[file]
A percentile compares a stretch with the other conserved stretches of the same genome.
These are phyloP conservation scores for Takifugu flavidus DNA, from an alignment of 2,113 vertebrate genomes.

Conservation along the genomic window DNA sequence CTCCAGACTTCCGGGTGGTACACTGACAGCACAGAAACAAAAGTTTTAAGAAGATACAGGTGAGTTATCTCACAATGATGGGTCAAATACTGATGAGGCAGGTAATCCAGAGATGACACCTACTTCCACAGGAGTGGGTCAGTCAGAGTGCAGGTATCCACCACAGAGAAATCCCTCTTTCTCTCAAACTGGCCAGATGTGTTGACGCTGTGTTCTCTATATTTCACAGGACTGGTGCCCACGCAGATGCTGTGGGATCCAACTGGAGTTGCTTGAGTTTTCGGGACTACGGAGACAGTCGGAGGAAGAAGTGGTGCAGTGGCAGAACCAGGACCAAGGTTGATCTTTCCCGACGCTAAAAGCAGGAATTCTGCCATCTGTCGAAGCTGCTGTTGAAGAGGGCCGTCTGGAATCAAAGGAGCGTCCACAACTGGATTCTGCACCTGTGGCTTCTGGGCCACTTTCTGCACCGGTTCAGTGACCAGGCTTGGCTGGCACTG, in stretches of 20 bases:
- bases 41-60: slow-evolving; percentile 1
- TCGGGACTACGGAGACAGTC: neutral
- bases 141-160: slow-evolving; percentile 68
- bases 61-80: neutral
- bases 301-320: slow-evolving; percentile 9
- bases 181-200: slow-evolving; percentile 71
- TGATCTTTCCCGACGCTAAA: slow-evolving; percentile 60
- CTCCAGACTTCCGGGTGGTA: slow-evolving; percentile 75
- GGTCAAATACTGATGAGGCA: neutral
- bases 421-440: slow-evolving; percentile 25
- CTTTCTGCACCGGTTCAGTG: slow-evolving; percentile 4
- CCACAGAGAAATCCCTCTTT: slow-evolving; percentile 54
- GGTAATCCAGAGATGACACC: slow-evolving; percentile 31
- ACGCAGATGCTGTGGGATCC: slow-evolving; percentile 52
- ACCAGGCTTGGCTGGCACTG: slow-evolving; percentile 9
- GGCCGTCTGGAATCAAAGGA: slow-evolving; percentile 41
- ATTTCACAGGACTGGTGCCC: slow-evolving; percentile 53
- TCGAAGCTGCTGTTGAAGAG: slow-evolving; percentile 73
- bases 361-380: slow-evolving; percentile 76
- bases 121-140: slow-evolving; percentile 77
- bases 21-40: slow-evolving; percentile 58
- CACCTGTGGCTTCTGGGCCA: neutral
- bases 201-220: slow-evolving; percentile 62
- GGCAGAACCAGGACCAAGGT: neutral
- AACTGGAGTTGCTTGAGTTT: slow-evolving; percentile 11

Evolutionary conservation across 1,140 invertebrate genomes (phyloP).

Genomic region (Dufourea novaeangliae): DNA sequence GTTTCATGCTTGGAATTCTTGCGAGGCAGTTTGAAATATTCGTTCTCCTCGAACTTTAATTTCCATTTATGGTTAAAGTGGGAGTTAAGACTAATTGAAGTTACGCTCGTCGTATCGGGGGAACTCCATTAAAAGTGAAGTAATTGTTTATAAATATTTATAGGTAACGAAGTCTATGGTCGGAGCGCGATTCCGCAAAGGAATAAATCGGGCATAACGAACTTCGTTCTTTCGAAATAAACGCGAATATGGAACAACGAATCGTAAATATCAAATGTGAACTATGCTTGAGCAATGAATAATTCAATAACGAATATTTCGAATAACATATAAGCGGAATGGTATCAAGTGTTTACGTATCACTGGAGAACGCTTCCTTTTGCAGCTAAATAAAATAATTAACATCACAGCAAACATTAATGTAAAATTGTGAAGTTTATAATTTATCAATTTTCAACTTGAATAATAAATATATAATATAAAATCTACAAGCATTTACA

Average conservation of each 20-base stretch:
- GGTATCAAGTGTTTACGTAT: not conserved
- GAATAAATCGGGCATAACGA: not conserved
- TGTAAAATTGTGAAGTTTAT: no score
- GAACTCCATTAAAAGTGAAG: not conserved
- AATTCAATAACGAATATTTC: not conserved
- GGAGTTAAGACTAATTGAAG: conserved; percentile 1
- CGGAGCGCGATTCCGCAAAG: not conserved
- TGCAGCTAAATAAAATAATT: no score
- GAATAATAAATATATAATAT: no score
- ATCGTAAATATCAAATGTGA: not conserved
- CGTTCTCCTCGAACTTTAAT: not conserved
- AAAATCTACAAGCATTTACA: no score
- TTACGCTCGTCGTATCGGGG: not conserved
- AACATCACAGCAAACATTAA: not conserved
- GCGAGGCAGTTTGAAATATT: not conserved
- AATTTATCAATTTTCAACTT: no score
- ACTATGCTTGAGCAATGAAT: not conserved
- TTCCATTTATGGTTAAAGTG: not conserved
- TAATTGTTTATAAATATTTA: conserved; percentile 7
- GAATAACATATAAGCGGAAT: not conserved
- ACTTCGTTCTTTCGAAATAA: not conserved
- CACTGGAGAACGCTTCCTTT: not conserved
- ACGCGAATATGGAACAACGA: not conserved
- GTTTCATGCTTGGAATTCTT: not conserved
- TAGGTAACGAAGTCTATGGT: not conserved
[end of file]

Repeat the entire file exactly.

A percentile compares a stretch with the other conserved stretches of the same genome.
These are phyloP conservation scores for Takifugu flavidus DNA, from an alignment of 2,113 vertebrate genomes.

Conservation along the genomic window DNA sequence CTCCAGACTTCCGGGTGGTACACTGACAGCACAGAAACAAAAGTTTTAAGAAGATACAGGTGAGTTATCTCACAATGATGGGTCAAATACTGATGAGGCAGGTAATCCAGAGATGACACCTACTTCCACAGGAGTGGGTCAGTCAGAGTGCAGGTATCCACCACAGAGAAATCCCTCTTTCTCTCAAACTGGCCAGATGTGTTGACGCTGTGTTCTCTATATTTCACAGGACTGGTGCCCACGCAGATGCTGTGGGATCCAACTGGAGTTGCTTGAGTTTTCGGGACTACGGAGACAGTCGGAGGAAGAAGTGGTGCAGTGGCAGAACCAGGACCAAGGTTGATCTTTCCCGACGCTAAAAGCAGGAATTCTGCCATCTGTCGAAGCTGCTGTTGAAGAGGGCCGTCTGGAATCAAAGGAGCGTCCACAACTGGATTCTGCACCTGTGGCTTCTGGGCCACTTTCTGCACCGGTTCAGTGACCAGGCTTGGCTGGCACTG, in stretches of 20 bases:
- bases 41-60: slow-evolving; percentile 1
- TCGGGACTACGGAGACAGTC: neutral
- bases 141-160: slow-evolving; percentile 68
- bases 61-80: neutral
- bases 301-320: slow-evolving; percentile 9
- bases 181-200: slow-evolving; percentile 71
- TGATCTTTCCCGACGCTAAA: slow-evolving; percentile 60
- CTCCAGACTTCCGGGTGGTA: slow-evolving; percentile 75
- GGTCAAATACTGATGAGGCA: neutral
- bases 421-440: slow-evolving; percentile 25
- CTTTCTGCACCGGTTCAGTG: slow-evolving; percentile 4
- CCACAGAGAAATCCCTCTTT: slow-evolving; percentile 54
- GGTAATCCAGAGATGACACC: slow-evolving; percentile 31
- ACGCAGATGCTGTGGGATCC: slow-evolving; percentile 52
- ACCAGGCTTGGCTGGCACTG: slow-evolving; percentile 9
- GGCCGTCTGGAATCAAAGGA: slow-evolving; percentile 41
- ATTTCACAGGACTGGTGCCC: slow-evolving; percentile 53
- TCGAAGCTGCTGTTGAAGAG: slow-evolving; percentile 73
- bases 361-380: slow-evolving; percentile 76
- bases 121-140: slow-evolving; percentile 77
- bases 21-40: slow-evolving; percentile 58
- CACCTGTGGCTTCTGGGCCA: neutral
- bases 201-220: slow-evolving; percentile 62
- GGCAGAACCAGGACCAAGGT: neutral
- AACTGGAGTTGCTTGAGTTT: slow-evolving; percentile 11

Evolutionary conservation across 1,140 invertebrate genomes (phyloP).

Genomic region (Dufourea novaeangliae): DNA sequence GTTTCATGCTTGGAATTCTTGCGAGGCAGTTTGAAATATTCGTTCTCCTCGAACTTTAATTTCCATTTATGGTTAAAGTGGGAGTTAAGACTAATTGAAGTTACGCTCGTCGTATCGGGGGAACTCCATTAAAAGTGAAGTAATTGTTTATAAATATTTATAGGTAACGAAGTCTATGGTCGGAGCGCGATTCCGCAAAGGAATAAATCGGGCATAACGAACTTCGTTCTTTCGAAATAAACGCGAATATGGAACAACGAATCGTAAATATCAAATGTGAACTATGCTTGAGCAATGAATAATTCAATAACGAATATTTCGAATAACATATAAGCGGAATGGTATCAAGTGTTTACGTATCACTGGAGAACGCTTCCTTTTGCAGCTAAATAAAATAATTAACATCACAGCAAACATTAATGTAAAATTGTGAAGTTTATAATTTATCAATTTTCAACTTGAATAATAAATATATAATATAAAATCTACAAGCATTTACA

Average conservation of each 20-base stretch:
- GGTATCAAGTGTTTACGTAT: not conserved
- GAATAAATCGGGCATAACGA: not conserved
- TGTAAAATTGTGAAGTTTAT: no score
- GAACTCCATTAAAAGTGAAG: not conserved
- AATTCAATAACGAATATTTC: not conserved
- GGAGTTAAGACTAATTGAAG: conserved; percentile 1
- CGGAGCGCGATTCCGCAAAG: not conserved
- TGCAGCTAAATAAAATAATT: no score
- GAATAATAAATATATAATAT: no score
- ATCGTAAATATCAAATGTGA: not conserved
- CGTTCTCCTCGAACTTTAAT: not conserved
- AAAATCTACAAGCATTTACA: no score
- TTACGCTCGTCGTATCGGGG: not conserved
- AACATCACAGCAAACATTAA: not conserved
- GCGAGGCAGTTTGAAATATT: not conserved
- AATTTATCAATTTTCAACTT: no score
- ACTATGCTTGAGCAATGAAT: not conserved
- TTCCATTTATGGTTAAAGTG: not conserved
- TAATTGTTTATAAATATTTA: conserved; percentile 7
- GAATAACATATAAGCGGAAT: not conserved
- ACTTCGTTCTTTCGAAATAA: not conserved
- CACTGGAGAACGCTTCCTTT: not conserved
- ACGCGAATATGGAACAACGA: not conserved
- GTTTCATGCTTGGAATTCTT: not conserved
- TAGGTAACGAAGTCTATGGT: not conserved